Truckload and logistics giant Schneider National, Inc. said it will offer up to $6,000 in tuition reimbursement to qualified truck drivers who graduate from driving school, earn their Commercial Driver's License, and then go to work for Schneider.
The move by Green Bay, Wis.-based Schneider is the latest carrier effort to attract and retain drivers for an industry that many believe will soon find itself significantly short of them.
To qualify for the program, drivers must be hired by Schneider within 60 days of graduation, the company said. Drivers will be reimbursed at a rate of $150 per month. Schneider said its program would cover the full cost of many truck-driving schools.
"[The company's program] helps students overcome a big hurdle in starting a driving career—the cost of attending an accredited truck driving school," said Mike Hinz, a Schneider vice president, in a statement.
The truckload industry is experiencing a shortage of qualified drivers, though estimates vary as to its severity. Transport Fundamentals, an industry consultancy, pegs the shortage at about 100,000 drivers out of a full-time driver population of about 2.5 million. That number should peak at about 250,000 by late 2013 as new federal safety regulations, combined with retirements and increased demand to haul freight, will result in more drivers leaving the industry at a faster pace than they can be replaced, according to the consultancy.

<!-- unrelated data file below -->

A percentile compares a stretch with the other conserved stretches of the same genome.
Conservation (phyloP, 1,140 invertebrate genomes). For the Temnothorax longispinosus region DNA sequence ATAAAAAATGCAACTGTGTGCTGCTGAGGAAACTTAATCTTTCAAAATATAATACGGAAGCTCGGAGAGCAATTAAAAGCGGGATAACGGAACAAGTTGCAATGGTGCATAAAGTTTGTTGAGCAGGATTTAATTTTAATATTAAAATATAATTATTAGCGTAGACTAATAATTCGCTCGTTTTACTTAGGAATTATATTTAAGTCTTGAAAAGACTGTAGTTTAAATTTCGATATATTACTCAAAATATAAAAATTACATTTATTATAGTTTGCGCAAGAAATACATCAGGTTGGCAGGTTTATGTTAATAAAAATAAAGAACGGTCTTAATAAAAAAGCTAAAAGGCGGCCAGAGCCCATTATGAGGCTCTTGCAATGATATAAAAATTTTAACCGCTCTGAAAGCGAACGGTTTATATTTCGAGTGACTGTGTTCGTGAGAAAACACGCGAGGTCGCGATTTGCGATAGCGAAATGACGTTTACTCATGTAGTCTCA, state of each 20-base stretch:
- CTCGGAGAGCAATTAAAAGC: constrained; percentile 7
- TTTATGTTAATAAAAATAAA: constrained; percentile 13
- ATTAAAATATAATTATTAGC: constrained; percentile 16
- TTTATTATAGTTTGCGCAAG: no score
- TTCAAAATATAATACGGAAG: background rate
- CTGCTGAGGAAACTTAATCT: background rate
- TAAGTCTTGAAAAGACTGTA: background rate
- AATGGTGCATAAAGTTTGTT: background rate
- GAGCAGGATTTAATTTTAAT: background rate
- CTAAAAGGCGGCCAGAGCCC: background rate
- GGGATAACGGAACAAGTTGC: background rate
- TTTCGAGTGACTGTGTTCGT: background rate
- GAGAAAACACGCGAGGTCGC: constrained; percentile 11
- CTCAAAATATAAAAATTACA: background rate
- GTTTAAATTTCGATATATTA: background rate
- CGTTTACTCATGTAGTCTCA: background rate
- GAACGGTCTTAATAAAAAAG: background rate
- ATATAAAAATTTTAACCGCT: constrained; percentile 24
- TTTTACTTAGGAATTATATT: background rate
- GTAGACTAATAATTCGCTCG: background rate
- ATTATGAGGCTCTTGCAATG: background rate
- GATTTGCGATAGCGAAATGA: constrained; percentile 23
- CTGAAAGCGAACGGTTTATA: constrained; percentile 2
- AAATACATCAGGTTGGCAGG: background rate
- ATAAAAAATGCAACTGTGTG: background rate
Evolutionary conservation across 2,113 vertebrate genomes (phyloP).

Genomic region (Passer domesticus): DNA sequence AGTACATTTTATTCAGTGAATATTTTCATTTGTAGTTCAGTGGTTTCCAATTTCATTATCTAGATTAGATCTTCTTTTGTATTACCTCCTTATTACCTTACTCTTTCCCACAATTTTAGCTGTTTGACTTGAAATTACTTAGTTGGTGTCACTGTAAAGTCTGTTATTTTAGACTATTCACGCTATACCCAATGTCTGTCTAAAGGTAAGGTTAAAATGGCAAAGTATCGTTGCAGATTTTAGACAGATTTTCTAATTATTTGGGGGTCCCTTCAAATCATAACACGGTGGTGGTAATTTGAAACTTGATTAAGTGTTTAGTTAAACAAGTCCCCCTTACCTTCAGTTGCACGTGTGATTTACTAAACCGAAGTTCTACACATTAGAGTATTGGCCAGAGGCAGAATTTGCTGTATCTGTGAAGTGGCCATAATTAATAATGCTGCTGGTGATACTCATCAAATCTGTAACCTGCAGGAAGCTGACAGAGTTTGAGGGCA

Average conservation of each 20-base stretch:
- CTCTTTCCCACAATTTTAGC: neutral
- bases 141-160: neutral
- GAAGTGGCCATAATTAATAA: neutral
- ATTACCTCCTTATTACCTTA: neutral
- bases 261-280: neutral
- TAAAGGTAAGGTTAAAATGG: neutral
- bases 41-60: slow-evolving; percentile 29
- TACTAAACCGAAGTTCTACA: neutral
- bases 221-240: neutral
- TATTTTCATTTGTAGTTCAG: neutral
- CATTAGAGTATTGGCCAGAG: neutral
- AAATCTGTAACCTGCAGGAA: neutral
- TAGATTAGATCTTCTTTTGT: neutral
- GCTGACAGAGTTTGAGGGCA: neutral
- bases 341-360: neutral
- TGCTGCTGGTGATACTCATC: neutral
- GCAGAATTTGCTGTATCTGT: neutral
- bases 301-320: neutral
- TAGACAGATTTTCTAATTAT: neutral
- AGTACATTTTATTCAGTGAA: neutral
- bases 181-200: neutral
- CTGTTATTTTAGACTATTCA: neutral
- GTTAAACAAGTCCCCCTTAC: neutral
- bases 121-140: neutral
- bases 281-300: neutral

Other estimates have put the current driver shortage at as low as 30,000 and as high as 188,000.
Wage issues are generally not cited as the main factor behind a truckload driver exiting the industry or for switching carrier employers. Still, it is a widely held view that drivers are not generously compensated for often-difficult work that keeps them away from home for sometimes weeks at a time.
The median annual salary for a Schneider driver ranges from $42,611 to $51,983, according to the company. That is considered in line with the rest of the truckload industry.
The actual wage is based on years of driving experience, tenure with the company, geographic location, and the line of business, such as intermodal or dedicated contract carriage, Schneider said.